Gender inequality is a long-standing issue that has crept into every industry, and construction is no different, so what can it do to improve matters?
By Northern Housing Staff
THOUGH many industries have a fairly even ratio of male to female employees at entry level, there are almost always fewer women at the top.
A report from the Directory for Social Change takes a comprehensive look at how imbalanced the gender ratio is in the UK. Using company CSR policies and annual reports, the study was able to determine the gender statistics for 399 corporate boards. An analysis of the data shows that the overall percentage of women on boards was around 22%.
Although small, this number is actually higher than it was in 2013, where similar reports found that only 13% of board members were women. However, of the remaining 78% of companies, 16% still confess to having purely male board members – excluding women entirely.
Addressing gender inequality and calling for more women in the workplace is more than just trying to fill a quota, it could be the key to a company’s success.
Gender inequality in construction
Much like the tech, science and other STEM industries, the construction industry is still lacking in gender equality and is dominated by men. In 2007, 12.1% of workers in construction was represented by female workers, whereas reports in 2016 showed that statistic only increased slightly to 12.8%.
In fact, a more recent study in 2018 by Wise found that the number of female employees in construction numbered just 11%, meaning the industry could actually be taking a step backwards.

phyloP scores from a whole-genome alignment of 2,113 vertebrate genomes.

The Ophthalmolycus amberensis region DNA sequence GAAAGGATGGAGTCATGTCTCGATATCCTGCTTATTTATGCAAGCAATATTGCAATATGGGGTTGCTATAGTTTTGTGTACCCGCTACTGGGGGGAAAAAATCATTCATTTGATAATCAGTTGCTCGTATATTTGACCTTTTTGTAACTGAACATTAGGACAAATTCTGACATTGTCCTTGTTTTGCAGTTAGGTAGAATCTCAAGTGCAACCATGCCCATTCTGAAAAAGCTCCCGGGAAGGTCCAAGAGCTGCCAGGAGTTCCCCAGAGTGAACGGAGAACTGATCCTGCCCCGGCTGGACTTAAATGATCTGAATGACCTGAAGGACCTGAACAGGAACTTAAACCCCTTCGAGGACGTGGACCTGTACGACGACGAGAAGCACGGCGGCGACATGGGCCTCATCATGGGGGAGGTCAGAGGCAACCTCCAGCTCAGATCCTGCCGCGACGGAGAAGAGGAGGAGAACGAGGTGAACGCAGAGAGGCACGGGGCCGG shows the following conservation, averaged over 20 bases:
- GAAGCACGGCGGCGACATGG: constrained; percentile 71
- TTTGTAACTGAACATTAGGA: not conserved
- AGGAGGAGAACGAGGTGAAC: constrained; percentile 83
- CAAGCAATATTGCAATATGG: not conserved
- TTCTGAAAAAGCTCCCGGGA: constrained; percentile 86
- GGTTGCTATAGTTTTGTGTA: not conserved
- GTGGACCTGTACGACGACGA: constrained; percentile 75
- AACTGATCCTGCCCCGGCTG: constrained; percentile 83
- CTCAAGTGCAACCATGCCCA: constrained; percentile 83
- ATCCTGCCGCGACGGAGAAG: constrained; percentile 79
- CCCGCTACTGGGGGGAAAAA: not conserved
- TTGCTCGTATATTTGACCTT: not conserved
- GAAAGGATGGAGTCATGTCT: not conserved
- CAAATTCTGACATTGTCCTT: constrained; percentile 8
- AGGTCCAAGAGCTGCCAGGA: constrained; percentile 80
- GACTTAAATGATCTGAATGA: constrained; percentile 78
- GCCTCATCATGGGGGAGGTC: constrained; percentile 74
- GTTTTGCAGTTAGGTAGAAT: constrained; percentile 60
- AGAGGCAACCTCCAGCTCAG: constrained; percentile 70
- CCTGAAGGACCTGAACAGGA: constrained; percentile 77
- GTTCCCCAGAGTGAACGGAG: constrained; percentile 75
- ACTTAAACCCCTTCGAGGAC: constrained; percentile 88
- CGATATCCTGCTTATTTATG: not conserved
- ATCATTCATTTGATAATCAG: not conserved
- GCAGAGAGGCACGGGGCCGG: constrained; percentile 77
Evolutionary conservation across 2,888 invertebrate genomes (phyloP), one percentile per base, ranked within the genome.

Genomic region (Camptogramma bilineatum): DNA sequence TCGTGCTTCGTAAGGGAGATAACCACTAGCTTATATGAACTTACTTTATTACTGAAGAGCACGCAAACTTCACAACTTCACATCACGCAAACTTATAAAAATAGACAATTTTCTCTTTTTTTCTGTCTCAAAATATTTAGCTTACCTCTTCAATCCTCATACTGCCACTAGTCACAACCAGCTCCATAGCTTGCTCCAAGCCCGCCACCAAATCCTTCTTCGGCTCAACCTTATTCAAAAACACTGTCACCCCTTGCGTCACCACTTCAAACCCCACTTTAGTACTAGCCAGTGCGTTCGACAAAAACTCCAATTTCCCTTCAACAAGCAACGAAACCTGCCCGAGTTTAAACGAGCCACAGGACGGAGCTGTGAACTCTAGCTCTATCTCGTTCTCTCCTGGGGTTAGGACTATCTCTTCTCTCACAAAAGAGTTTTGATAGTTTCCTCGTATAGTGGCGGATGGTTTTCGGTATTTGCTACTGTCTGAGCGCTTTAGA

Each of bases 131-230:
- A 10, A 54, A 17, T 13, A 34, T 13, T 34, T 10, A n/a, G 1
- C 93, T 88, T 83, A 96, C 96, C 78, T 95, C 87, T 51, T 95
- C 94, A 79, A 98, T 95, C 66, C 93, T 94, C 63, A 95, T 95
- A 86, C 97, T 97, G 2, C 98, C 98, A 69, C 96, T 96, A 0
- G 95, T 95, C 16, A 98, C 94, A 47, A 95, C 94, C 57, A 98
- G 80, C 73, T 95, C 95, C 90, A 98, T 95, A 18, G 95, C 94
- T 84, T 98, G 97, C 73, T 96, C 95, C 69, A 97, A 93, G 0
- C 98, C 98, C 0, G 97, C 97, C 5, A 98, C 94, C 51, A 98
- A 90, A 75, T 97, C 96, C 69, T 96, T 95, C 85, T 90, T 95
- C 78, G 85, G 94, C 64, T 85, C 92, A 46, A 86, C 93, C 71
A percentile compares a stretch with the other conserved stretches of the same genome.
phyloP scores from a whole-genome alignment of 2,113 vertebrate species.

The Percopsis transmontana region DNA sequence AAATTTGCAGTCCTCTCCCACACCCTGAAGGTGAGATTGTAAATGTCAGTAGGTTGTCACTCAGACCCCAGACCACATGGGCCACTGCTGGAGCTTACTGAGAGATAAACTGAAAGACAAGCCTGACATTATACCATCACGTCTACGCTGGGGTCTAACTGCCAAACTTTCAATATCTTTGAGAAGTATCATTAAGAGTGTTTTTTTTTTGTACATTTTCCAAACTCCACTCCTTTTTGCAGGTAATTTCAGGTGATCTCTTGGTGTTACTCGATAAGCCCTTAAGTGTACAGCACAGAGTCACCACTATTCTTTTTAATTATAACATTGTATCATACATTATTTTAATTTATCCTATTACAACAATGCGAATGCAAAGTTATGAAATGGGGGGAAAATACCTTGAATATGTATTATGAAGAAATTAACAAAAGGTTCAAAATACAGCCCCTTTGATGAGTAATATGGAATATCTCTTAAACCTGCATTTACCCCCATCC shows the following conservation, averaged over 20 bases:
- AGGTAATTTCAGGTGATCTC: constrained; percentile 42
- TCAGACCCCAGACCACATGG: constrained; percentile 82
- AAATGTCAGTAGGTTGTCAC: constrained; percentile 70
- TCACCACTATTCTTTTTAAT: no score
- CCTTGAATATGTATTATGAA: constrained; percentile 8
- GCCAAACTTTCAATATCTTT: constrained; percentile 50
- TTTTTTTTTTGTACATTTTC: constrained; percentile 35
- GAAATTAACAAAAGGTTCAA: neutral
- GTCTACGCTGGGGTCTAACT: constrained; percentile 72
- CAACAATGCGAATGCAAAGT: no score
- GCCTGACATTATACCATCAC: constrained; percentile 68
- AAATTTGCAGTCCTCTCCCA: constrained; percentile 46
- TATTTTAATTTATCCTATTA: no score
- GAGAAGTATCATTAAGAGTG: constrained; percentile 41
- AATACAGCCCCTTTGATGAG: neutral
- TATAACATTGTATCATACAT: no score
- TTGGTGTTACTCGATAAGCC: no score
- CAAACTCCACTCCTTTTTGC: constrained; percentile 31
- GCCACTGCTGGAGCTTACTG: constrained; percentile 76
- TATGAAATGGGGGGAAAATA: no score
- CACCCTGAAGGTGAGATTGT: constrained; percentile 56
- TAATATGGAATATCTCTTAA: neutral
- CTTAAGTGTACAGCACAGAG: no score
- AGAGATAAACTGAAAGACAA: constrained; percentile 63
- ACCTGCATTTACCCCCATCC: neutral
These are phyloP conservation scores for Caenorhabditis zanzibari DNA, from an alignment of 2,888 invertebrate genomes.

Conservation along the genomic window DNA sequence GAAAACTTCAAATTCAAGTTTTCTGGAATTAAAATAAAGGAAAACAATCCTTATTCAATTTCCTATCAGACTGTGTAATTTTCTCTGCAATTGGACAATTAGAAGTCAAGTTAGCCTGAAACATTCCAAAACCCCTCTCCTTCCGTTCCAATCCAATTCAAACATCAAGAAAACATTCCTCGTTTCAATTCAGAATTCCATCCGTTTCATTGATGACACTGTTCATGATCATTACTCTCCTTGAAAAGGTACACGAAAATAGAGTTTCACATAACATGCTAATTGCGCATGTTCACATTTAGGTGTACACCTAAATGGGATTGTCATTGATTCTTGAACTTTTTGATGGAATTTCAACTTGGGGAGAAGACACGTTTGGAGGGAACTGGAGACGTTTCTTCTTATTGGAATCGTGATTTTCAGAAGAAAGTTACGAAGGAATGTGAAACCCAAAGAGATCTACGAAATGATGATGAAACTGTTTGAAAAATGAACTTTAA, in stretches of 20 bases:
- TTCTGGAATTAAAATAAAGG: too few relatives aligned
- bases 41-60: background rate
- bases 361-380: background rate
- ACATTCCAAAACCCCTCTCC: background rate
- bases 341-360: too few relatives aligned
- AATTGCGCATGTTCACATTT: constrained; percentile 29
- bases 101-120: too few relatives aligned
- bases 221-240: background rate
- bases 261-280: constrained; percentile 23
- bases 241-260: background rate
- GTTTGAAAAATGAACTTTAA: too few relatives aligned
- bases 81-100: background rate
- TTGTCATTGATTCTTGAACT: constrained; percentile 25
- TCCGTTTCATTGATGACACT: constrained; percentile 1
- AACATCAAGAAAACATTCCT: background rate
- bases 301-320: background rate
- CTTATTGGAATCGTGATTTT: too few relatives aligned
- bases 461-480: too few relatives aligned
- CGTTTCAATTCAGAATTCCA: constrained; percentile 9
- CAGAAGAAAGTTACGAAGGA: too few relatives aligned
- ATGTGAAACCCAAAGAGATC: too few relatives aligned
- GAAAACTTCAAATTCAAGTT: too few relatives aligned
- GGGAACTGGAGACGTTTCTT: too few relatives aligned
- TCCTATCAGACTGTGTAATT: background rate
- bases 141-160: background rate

Even in 2019, as a training provider, 3B Training says it hasn’t seen a huge percentage of women walk through the door for training courses when compared to men. Of nearly 10,000 delegates it has booked on courses so far, only 15% of those are women.
Overlooking female talent
When looking closer at the causes of gender imbalance in construction, a common issue seems to be that female employees aren’t given the same opportunities as their male coworkers.
Randstad interviewed 1,200 people who experienced gender discrimination in the construction industry, 60% of whom were women. Of the women surveyed, three-quarters say they feel overlooked for promotions because of their gender, not their skills.
It’s not just progression where women feel like they’re missing out, either. eight in 10 women surveyed have felt left out of social events and conversations by their coworkers. This feeling of exclusion risks creating a toxic culture of bias throughout the industry.
Women leaders in construction
Due to the lower number of female workers in construction in general, it’s unsurprising to find that the industry is lacking in women at an executive level or higher. Nearly half of workers went so far as to say that they had never worked with a female manager.
However, that doesn’t mean that the industry would react badly to more female leaders. In fact, Randstad’s study found that 93% of construction workers felt that being managed by a woman would have the same effect as a male manager, or even improve things.
And, according to the data, they’d be right. All 169 companies in the FTSE 350 with at least one woman on their executive board saw a higher return on capital than companies with none.
Hiring from the top down is also a way to create a more inclusive work environment for women at all levels. By having a senior female leader, it sends a message to other female workers that progression is achievable. Companies that opt for a woman as their chief executive are, on average, likely to have more than twice as many women on their executive board than companies run by a man.
As an industry currently suffering from a severe skills shortage, opening the door to talented women in senior roles could be the answer construction is looking for.
When it comes to women in construction being overlooked, unconscious bias and ignorance play a huge part in the issue.